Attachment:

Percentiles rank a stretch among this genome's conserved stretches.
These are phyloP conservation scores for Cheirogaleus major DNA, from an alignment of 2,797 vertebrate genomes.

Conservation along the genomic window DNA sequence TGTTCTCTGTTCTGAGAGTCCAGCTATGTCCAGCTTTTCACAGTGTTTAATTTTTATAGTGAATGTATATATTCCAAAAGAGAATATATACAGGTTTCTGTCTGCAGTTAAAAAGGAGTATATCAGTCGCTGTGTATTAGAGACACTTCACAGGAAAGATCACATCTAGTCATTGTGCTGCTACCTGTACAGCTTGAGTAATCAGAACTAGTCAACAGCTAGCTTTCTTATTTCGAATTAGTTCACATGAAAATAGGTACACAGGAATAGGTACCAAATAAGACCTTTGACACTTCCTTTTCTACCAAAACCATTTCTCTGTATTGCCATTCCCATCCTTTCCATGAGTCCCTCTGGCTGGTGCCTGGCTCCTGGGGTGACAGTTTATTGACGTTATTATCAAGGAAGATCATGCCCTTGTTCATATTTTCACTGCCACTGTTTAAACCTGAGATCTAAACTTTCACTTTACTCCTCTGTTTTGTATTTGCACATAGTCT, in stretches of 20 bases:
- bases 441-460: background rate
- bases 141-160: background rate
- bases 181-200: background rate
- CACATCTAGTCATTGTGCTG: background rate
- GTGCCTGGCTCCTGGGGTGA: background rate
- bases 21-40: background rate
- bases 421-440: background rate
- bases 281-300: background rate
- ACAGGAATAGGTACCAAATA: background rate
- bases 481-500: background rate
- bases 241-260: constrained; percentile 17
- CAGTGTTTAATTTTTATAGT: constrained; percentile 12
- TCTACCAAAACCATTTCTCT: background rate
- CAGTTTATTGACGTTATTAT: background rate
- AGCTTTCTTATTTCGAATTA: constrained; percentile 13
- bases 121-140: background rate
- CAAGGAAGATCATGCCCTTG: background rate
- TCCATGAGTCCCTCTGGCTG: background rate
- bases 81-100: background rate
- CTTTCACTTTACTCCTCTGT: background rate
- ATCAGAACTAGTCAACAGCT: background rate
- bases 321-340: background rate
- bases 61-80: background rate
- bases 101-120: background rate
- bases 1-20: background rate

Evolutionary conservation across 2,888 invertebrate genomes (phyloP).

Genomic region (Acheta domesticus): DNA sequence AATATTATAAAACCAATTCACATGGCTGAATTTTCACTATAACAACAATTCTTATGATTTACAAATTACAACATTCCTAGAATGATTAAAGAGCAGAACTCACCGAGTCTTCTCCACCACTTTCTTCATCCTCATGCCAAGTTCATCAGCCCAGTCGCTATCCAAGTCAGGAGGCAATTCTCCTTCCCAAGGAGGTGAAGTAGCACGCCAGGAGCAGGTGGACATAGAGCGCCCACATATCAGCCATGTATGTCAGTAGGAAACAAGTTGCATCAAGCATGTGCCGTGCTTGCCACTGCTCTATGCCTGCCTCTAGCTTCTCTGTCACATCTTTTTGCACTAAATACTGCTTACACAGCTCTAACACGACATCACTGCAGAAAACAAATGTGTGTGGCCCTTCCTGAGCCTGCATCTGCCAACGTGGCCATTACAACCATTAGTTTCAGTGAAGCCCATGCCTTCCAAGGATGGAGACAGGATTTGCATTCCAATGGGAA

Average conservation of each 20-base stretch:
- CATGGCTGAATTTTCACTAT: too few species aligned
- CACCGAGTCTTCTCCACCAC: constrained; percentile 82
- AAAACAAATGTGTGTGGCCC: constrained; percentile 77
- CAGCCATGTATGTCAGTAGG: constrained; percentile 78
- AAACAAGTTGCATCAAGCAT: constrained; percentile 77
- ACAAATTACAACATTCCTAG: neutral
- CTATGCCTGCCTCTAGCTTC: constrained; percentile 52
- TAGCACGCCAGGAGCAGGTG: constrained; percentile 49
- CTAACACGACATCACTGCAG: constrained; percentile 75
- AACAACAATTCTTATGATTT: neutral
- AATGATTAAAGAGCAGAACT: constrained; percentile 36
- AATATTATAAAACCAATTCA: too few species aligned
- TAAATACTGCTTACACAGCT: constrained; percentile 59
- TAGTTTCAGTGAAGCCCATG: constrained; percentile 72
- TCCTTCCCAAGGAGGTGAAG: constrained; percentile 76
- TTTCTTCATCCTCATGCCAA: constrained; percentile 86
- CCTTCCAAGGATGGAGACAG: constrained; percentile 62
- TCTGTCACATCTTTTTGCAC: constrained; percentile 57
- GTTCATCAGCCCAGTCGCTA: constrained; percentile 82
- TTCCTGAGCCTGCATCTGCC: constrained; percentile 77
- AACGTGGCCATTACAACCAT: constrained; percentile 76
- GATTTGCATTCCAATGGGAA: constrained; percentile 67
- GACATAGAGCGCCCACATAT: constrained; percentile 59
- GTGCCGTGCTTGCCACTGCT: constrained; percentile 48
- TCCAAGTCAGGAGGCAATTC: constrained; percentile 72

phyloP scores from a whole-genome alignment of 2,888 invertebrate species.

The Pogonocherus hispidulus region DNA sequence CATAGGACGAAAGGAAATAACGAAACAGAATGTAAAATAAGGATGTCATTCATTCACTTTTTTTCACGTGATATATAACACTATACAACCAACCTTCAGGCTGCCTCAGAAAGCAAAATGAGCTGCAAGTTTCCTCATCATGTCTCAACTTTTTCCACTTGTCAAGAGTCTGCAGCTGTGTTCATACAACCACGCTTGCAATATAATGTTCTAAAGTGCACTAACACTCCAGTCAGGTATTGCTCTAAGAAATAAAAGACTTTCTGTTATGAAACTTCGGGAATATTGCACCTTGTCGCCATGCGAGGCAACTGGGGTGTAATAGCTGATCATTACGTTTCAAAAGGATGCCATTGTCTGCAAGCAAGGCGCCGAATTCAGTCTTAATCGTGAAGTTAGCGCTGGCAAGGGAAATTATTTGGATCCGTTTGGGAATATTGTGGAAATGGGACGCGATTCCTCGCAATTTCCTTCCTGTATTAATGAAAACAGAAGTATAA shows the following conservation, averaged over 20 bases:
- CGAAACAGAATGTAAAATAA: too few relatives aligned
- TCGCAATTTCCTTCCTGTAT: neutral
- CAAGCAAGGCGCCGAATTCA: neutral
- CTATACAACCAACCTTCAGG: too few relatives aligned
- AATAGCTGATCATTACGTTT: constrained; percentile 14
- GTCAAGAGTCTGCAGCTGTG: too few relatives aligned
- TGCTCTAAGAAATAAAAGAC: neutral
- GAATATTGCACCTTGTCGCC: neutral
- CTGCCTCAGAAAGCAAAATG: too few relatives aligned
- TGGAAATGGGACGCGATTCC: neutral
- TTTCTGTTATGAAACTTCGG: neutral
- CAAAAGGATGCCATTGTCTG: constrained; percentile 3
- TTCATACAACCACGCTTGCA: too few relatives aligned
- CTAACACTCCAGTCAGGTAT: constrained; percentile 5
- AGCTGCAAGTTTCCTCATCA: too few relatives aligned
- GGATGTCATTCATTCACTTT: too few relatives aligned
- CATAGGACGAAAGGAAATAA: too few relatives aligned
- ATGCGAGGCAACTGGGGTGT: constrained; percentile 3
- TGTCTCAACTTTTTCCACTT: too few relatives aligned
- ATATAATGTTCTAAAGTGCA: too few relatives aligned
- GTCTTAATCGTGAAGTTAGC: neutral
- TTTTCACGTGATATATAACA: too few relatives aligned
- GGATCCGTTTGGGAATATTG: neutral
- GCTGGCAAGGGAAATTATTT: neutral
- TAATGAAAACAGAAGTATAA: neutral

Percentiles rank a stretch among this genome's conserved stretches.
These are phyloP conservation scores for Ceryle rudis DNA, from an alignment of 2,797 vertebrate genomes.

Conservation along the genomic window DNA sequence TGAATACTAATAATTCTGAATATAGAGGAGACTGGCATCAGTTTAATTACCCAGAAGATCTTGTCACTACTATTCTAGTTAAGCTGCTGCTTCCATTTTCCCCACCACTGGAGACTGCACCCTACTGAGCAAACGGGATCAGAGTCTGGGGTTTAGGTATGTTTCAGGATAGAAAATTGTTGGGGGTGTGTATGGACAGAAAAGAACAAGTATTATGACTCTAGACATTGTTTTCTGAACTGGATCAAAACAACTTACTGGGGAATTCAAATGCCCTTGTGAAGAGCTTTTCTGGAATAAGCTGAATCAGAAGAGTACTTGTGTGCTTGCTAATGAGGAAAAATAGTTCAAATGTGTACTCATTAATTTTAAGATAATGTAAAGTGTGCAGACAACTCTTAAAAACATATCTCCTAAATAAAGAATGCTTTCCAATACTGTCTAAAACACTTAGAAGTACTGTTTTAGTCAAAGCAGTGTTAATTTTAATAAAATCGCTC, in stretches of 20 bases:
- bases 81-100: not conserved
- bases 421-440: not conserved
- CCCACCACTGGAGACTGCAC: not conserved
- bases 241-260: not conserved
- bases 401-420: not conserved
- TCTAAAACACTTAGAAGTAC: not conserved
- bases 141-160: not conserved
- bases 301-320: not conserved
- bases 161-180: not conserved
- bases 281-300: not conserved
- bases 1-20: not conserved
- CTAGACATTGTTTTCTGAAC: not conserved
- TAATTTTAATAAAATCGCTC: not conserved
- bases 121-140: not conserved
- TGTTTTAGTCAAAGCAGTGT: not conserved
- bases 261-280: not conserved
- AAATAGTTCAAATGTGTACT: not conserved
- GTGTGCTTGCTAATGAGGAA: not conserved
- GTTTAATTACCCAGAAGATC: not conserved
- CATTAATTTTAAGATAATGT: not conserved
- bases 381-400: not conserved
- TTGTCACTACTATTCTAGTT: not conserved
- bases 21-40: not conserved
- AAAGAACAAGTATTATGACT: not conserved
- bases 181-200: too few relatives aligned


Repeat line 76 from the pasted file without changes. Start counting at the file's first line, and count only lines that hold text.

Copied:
- ATGCGAGGCAACTGGGGTGT: constrained; percentile 3